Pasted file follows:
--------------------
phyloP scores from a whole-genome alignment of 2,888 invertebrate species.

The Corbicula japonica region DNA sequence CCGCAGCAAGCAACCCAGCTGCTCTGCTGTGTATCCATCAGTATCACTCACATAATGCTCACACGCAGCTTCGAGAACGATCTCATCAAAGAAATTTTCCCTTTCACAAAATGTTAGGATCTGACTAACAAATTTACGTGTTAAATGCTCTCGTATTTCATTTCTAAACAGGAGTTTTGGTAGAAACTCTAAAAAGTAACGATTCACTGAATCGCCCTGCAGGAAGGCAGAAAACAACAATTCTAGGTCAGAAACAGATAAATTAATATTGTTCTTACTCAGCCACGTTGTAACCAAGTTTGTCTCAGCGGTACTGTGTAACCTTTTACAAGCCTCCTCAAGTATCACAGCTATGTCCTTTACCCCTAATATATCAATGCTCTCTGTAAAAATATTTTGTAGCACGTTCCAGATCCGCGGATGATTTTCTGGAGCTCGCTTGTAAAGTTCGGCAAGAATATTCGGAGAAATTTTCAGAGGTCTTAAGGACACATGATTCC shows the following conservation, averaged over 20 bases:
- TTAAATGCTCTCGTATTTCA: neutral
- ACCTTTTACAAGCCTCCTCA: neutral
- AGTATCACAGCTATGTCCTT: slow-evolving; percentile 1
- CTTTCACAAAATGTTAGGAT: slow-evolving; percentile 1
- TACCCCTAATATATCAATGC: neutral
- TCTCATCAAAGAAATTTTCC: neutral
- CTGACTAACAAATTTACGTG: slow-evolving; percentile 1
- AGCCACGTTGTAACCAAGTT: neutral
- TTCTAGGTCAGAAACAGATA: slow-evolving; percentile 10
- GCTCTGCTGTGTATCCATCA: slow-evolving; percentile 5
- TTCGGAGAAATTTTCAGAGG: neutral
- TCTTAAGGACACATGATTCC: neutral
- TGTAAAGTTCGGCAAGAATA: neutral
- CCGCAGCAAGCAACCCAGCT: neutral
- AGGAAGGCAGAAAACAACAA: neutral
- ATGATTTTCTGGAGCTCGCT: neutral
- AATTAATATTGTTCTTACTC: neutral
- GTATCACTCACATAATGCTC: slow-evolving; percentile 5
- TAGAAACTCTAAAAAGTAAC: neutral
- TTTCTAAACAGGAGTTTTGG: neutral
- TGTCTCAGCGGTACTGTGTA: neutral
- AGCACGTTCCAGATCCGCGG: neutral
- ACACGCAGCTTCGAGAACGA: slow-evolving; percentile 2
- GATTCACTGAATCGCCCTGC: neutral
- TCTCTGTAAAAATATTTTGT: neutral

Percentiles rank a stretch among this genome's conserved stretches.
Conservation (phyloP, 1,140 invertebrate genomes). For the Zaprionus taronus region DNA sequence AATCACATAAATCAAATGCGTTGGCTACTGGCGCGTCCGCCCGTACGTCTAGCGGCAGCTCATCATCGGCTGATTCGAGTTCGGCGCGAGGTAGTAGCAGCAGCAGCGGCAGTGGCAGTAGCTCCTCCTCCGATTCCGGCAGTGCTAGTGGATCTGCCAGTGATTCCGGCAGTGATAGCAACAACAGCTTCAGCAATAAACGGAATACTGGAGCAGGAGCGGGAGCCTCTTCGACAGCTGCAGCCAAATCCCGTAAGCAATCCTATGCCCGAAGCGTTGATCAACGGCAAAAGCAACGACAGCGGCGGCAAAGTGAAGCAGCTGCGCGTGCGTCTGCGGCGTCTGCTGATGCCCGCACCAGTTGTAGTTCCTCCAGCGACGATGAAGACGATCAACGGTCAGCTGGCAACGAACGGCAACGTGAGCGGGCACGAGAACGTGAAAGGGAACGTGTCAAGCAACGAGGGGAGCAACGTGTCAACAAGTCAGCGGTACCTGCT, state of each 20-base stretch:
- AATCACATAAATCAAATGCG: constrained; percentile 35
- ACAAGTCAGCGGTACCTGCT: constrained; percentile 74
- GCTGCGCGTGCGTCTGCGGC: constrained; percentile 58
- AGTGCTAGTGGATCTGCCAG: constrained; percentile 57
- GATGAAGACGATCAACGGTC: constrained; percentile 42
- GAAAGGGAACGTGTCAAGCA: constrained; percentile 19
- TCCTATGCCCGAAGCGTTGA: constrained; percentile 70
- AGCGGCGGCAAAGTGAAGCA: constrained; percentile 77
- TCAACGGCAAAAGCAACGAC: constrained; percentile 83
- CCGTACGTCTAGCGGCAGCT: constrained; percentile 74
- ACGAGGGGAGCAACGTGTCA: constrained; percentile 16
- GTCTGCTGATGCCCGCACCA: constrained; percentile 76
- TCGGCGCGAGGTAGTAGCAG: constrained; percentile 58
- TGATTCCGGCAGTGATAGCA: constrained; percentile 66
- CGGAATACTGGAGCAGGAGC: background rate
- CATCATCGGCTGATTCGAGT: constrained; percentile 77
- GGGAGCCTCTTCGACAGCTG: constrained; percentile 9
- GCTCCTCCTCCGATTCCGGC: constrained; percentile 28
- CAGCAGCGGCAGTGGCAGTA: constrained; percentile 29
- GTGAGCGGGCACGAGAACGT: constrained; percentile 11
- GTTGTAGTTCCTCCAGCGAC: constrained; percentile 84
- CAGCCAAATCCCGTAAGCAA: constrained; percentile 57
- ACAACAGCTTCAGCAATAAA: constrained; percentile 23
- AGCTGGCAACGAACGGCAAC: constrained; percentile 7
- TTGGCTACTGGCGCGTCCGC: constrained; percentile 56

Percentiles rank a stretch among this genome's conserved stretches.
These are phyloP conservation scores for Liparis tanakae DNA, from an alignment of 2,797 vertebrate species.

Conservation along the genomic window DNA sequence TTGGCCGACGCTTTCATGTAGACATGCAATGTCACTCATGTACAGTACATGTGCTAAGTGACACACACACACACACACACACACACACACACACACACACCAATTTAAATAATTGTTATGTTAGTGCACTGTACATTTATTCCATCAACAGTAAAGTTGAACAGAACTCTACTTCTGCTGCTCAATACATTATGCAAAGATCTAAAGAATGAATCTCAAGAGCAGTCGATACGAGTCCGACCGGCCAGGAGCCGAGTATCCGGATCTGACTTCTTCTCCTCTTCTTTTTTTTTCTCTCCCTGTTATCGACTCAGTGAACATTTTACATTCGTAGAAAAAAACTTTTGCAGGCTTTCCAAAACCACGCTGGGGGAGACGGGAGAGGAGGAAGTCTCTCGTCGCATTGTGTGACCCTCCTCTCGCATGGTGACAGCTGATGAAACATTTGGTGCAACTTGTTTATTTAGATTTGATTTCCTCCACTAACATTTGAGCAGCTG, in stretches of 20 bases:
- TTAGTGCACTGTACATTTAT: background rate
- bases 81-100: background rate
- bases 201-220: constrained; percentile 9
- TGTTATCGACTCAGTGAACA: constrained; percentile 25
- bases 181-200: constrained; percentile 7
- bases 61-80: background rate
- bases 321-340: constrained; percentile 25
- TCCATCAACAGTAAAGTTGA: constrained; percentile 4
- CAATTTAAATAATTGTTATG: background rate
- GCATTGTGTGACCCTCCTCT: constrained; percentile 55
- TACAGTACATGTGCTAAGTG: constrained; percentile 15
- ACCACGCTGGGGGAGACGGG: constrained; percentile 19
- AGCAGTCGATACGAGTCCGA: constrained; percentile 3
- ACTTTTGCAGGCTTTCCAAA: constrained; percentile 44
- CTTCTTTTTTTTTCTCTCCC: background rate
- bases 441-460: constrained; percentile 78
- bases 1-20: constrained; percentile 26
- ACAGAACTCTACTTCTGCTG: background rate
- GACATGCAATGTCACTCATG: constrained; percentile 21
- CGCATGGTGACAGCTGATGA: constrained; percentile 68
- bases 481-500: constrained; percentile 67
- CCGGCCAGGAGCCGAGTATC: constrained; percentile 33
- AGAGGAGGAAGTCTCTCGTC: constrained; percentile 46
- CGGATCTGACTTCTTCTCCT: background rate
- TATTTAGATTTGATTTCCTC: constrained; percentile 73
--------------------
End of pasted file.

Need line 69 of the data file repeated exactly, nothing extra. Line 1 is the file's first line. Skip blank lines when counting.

- ACCACGCTGGGGGAGACGGG: constrained; percentile 19